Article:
Subhash Chandra has resigned as the chairman of Zee Entertainment Enterprises, five days after his group sold another 16.5% stake in the company.
“In light of the changes in shareholding, Subhash Chandra has expressed his
intention to resign as Chairman of the Board with immediate effect,” the broadcasting company informed.
“The Board accepted his resignation and noted that this is in line with the requirements of Regulation 17 (lB) of SEBI Listing Regulations, which mandates that the Chairperson of the Board shall not be related to the Managing Director or the Chief Executive Officer of the company. He will remain as a non-executive director of the company,” it added.
“The Board accepted his resignation with regret and applauded his vision for the company and the industry at large. While Shri. Chandra stepped aside from the Chair, he also expressed the desire to step aside as a board member. However, the entire board requested him to not only continue as a board member but also to be the ‘mentor’ to the executive management and its MD & CEO,” Zee added.
The company also accepted the resignations of two independent directors and one Essel Group nominee as members of its board.
“The reconstitution of the board was to strengthen and induct independent members with varied experiences to build value and provide a strong signal to the existing and new institutional investors who have recently reposed their faith in the intrinsic value of the company, by investing Rs 4,770 cr,” it said.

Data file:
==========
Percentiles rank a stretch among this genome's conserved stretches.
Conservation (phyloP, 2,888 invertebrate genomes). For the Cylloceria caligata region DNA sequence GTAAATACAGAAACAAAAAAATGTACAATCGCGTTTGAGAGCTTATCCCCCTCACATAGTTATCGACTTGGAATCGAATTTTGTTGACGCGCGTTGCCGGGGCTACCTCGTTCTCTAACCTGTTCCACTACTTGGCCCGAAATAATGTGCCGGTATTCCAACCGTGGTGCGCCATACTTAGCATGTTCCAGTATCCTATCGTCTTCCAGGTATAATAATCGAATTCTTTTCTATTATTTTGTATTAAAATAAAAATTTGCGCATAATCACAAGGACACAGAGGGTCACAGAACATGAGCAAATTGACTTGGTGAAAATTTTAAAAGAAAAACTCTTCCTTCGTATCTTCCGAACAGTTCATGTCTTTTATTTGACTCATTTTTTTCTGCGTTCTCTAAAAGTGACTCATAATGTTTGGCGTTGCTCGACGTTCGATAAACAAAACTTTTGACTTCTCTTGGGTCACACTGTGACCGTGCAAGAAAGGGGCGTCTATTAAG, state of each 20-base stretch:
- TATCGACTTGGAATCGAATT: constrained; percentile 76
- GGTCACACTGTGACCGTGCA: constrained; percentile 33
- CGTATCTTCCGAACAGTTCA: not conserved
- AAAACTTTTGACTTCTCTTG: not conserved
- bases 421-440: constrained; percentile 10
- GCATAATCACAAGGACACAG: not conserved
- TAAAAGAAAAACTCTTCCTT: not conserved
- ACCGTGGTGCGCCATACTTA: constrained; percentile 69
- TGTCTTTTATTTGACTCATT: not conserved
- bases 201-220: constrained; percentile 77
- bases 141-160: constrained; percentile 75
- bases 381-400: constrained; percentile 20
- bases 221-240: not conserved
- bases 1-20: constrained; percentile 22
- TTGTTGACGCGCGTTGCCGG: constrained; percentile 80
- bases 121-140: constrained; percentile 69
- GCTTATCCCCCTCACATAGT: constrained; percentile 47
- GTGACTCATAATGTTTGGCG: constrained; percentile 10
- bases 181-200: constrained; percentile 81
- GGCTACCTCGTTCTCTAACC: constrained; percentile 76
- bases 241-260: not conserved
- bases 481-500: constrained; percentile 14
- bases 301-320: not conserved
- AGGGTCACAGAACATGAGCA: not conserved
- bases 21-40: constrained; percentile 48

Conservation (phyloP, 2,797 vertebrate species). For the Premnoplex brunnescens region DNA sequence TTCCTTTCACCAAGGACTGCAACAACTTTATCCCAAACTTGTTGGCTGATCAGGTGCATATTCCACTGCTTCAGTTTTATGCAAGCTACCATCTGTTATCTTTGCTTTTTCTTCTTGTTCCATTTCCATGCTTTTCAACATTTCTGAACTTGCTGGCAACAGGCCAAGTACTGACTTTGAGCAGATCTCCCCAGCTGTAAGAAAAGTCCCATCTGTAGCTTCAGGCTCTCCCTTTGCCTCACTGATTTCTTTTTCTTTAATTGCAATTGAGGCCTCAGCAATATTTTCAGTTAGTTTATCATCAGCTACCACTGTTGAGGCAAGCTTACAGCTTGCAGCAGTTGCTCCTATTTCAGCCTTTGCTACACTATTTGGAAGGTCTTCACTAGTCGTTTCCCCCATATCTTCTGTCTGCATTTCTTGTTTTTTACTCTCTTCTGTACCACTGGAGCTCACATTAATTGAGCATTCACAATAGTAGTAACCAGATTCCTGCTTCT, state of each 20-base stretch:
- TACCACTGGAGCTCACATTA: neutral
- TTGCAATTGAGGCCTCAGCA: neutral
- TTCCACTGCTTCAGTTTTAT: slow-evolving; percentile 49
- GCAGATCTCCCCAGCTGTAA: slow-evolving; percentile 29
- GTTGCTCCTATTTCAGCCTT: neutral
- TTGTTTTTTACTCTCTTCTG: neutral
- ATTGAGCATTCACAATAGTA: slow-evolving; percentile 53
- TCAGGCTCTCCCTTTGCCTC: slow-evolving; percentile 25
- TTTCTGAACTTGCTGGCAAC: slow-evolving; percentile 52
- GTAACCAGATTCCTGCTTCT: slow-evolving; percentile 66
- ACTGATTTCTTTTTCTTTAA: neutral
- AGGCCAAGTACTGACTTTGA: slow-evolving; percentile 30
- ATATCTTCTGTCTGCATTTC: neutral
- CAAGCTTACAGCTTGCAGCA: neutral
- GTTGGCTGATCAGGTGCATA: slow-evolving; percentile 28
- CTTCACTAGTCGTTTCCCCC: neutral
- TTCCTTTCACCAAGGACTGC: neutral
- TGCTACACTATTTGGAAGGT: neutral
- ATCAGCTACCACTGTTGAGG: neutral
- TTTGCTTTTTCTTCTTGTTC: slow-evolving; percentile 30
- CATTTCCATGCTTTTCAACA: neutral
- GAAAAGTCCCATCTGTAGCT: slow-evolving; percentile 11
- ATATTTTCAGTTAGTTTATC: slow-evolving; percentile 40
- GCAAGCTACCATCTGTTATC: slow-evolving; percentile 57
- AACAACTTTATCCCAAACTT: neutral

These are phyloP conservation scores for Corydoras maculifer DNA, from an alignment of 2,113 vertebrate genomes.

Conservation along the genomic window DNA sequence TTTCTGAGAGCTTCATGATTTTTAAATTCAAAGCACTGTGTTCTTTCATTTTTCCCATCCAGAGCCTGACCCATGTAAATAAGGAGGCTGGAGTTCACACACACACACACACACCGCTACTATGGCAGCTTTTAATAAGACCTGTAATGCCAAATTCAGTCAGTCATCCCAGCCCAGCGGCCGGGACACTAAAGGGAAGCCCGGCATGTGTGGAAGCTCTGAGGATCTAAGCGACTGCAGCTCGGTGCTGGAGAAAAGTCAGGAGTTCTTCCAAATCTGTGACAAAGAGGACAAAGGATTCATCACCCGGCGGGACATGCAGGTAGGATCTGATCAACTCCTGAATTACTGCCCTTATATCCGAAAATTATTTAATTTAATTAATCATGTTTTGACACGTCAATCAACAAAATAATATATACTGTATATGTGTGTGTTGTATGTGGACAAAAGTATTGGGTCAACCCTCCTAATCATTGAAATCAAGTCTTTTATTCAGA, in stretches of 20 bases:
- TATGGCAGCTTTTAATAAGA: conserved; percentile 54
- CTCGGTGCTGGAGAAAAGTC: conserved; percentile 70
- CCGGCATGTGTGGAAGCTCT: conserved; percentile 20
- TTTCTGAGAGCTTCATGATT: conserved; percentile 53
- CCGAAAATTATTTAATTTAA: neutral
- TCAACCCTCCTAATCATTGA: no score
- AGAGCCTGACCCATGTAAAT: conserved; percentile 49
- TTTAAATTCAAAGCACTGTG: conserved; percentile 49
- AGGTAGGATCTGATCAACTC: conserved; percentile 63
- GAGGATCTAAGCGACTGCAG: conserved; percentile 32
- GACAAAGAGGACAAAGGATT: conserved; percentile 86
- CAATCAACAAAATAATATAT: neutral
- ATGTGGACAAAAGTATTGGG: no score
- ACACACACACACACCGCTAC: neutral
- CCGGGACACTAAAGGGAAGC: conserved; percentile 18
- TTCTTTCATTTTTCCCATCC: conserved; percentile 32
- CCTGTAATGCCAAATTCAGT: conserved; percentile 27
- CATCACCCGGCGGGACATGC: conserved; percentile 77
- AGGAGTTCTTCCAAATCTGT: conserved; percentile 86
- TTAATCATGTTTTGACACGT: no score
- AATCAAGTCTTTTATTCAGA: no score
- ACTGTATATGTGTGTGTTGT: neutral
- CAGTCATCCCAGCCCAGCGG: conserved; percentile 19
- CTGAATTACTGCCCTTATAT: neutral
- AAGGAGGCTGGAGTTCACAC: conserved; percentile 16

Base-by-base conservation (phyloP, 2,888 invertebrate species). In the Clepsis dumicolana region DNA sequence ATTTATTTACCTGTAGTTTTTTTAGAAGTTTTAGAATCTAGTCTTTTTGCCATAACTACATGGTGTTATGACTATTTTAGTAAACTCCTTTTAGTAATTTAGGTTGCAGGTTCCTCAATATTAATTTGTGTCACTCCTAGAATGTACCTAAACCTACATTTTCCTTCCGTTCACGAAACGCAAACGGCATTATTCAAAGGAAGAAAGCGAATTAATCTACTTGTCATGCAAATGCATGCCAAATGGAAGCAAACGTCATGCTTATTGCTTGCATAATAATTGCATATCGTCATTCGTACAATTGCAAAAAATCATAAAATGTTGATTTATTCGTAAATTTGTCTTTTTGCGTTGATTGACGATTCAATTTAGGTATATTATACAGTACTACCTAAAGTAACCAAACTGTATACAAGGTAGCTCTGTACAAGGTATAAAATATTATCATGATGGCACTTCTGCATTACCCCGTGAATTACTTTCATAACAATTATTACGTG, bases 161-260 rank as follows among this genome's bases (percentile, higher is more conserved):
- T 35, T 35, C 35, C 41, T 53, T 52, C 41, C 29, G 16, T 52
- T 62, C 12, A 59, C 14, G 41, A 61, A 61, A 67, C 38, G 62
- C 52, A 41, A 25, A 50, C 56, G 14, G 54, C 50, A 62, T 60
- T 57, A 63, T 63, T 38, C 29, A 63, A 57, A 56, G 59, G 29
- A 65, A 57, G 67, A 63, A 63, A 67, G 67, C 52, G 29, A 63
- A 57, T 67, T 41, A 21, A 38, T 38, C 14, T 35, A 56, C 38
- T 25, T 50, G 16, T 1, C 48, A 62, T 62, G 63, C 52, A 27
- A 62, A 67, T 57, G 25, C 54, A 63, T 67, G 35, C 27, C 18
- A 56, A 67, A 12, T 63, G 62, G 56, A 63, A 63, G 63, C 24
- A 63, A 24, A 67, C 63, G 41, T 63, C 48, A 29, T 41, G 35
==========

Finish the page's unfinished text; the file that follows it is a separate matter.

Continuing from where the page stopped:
The new board consists of six independent directors and two members from the Essel Group.
Subhash Chandra started Zee Entertainment, which was the biggest broadcasting company owned by an Indian till five days ago, in the early 90s as a content partner to Star TV, a Hong Kong-based broadcaster that was among the first to beam satellite channels into India.
Star sold its nearly 50% stake in Zee to Subhash Chandra in the late 90s after the two groups could not agree on jointly exploiting the opportunities opening up in India’s entertainment and satellite broadcasting business.
Zee Entertainment has since gone from strength to strength. However, ill-timed investments by Subhash Chandra and his family into unrelated businesses, particularly construction and infrastructure, forced the promoters to raise debt by pledging their shares in Zee Entertainment.
When India’s construction and infrastructure sector faced a severe funding challenge due to the bankruptcy of IL&FS last year, Subhash Chandra and his family saw their access to cheap funds curtailed, and could no longer roll-over their short-term loans.
The promoters, who used to hold around 40% of the shares of Zee Entertainment before the chain of events, saw their holdings dwindle as some of the creditors sold off the pledged shares.
They eventually reached a deal with the creditors earlier this year to pay them back via the strategic disinvestment of Zee Entertainment and any other company as required.
The promoters were initially looking for a strategic and active partner — preferably an overseas media or digital company — but eventually sold a stake of around 25% to US-based Invesco Oppenheimer fund.
Invesco Oppenheimer is learnt to be content to play the role of a ‘financial investor’ rather than a hands-on investor, and reports have indicated that Subhash Chandra’s son Punit Goenka will continue as Zee Entertainment’s CEO.